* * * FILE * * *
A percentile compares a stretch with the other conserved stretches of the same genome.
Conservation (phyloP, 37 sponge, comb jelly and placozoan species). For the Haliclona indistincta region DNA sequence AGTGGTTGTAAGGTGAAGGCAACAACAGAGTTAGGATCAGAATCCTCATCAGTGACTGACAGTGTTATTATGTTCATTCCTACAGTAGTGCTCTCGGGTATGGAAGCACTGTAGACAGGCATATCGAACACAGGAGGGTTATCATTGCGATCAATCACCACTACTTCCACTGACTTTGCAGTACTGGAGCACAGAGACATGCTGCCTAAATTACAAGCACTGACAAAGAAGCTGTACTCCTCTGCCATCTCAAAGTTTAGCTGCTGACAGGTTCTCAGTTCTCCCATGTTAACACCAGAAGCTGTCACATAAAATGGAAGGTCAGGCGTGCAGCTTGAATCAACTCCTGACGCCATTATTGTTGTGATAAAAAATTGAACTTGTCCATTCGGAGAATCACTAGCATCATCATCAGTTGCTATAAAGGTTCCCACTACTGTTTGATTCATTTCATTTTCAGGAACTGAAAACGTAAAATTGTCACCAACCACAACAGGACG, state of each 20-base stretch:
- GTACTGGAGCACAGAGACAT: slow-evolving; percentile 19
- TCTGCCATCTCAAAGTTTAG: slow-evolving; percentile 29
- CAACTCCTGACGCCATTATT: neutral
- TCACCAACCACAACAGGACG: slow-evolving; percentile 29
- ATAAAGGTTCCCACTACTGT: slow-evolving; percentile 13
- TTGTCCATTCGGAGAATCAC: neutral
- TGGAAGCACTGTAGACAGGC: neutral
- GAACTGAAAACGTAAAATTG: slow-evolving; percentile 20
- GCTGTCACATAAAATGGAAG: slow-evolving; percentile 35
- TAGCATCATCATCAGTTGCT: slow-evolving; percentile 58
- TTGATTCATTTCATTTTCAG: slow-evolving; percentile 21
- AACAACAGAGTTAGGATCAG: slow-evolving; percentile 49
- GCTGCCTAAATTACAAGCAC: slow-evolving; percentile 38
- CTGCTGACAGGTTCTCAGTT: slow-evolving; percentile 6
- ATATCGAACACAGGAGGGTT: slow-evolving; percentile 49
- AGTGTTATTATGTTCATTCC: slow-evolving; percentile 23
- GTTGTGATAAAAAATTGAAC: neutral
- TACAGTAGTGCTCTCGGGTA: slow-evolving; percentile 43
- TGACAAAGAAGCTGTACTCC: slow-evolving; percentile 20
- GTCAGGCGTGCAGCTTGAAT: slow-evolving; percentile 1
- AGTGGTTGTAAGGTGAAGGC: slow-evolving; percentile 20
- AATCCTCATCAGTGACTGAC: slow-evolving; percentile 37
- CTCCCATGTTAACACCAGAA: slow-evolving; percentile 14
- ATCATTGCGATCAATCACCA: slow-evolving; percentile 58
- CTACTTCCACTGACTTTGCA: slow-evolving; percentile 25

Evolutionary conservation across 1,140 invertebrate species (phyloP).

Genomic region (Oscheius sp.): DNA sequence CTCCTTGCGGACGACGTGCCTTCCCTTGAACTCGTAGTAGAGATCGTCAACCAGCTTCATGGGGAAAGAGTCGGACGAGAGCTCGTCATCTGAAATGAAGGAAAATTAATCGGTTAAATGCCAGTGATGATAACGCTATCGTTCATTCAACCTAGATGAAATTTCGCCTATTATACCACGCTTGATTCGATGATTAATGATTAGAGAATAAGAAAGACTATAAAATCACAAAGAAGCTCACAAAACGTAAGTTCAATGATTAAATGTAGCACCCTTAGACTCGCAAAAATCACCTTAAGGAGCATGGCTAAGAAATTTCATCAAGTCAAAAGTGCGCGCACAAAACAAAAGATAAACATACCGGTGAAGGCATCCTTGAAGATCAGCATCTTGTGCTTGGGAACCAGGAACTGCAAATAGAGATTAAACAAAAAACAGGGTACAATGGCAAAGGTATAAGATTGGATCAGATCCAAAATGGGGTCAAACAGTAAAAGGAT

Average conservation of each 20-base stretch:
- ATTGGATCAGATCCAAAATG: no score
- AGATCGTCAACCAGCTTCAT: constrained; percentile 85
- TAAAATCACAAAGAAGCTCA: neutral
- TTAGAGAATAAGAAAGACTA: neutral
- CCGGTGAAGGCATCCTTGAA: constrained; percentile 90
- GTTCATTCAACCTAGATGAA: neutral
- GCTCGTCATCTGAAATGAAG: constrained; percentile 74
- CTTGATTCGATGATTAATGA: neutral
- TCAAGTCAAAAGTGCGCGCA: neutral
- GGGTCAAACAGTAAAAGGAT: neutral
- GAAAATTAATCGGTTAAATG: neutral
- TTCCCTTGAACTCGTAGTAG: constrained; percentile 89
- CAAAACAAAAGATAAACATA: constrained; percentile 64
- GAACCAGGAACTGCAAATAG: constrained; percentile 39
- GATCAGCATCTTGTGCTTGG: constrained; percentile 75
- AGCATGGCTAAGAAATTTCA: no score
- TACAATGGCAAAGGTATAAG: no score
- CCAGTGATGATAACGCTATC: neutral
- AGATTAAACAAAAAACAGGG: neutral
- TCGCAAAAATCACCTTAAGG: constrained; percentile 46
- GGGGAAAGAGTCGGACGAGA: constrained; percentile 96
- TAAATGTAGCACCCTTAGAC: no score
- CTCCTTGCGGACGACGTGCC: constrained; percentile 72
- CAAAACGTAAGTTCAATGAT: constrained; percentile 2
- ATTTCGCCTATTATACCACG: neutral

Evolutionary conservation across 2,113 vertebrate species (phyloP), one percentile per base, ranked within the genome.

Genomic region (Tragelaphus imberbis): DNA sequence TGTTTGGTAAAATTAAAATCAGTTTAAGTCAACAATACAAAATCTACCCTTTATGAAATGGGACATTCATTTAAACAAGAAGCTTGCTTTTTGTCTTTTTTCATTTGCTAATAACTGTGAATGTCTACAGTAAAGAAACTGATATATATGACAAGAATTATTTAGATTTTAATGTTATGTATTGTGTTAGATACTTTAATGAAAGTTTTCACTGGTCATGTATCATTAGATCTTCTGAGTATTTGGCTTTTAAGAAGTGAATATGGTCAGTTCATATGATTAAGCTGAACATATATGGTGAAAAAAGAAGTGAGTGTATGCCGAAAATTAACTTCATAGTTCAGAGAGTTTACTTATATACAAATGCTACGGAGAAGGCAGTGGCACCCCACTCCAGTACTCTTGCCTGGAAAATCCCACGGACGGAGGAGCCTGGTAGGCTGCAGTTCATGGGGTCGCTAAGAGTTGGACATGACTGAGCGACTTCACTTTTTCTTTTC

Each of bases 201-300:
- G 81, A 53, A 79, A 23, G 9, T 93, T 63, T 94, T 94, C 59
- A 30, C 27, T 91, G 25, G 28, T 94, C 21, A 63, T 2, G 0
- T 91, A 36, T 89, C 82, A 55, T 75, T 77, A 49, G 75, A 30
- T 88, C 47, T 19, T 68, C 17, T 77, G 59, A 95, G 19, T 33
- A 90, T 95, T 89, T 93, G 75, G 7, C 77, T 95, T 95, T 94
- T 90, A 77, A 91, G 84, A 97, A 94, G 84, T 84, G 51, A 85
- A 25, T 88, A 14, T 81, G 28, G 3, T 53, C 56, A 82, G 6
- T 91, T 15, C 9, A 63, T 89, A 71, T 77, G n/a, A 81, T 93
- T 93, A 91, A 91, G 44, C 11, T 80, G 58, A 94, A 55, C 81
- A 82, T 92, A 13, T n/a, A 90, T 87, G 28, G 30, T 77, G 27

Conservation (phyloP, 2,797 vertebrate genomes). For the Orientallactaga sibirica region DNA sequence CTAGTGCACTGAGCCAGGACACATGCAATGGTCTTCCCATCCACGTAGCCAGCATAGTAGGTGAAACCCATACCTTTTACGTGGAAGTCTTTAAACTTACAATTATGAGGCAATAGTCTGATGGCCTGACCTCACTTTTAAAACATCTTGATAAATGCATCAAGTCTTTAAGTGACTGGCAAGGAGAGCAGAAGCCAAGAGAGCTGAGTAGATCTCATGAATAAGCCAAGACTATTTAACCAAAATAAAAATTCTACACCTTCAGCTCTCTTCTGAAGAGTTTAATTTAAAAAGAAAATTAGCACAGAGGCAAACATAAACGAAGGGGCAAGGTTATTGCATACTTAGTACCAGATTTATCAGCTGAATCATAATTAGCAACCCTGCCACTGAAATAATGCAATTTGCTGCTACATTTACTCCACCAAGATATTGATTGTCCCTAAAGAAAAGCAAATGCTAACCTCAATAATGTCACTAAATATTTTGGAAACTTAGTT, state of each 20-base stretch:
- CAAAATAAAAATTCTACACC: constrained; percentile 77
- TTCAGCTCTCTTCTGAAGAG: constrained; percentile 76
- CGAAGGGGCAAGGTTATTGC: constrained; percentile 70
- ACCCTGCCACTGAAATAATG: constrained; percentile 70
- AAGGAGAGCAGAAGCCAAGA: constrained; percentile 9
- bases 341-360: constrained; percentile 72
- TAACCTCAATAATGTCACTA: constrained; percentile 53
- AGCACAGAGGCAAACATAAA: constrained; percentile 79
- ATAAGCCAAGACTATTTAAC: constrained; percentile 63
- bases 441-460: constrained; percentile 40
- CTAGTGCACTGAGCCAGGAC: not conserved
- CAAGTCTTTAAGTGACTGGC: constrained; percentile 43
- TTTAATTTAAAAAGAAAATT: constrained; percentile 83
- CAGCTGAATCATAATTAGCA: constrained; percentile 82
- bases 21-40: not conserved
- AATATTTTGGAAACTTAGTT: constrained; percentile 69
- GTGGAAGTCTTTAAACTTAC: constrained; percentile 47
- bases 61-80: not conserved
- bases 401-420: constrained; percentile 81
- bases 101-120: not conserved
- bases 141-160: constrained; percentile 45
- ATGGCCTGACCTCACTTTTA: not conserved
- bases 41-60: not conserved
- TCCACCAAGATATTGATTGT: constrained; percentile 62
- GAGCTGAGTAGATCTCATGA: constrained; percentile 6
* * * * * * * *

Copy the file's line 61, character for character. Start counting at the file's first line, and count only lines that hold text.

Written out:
- T 91, A 36, T 89, C 82, A 55, T 75, T 77, A 49, G 75, A 30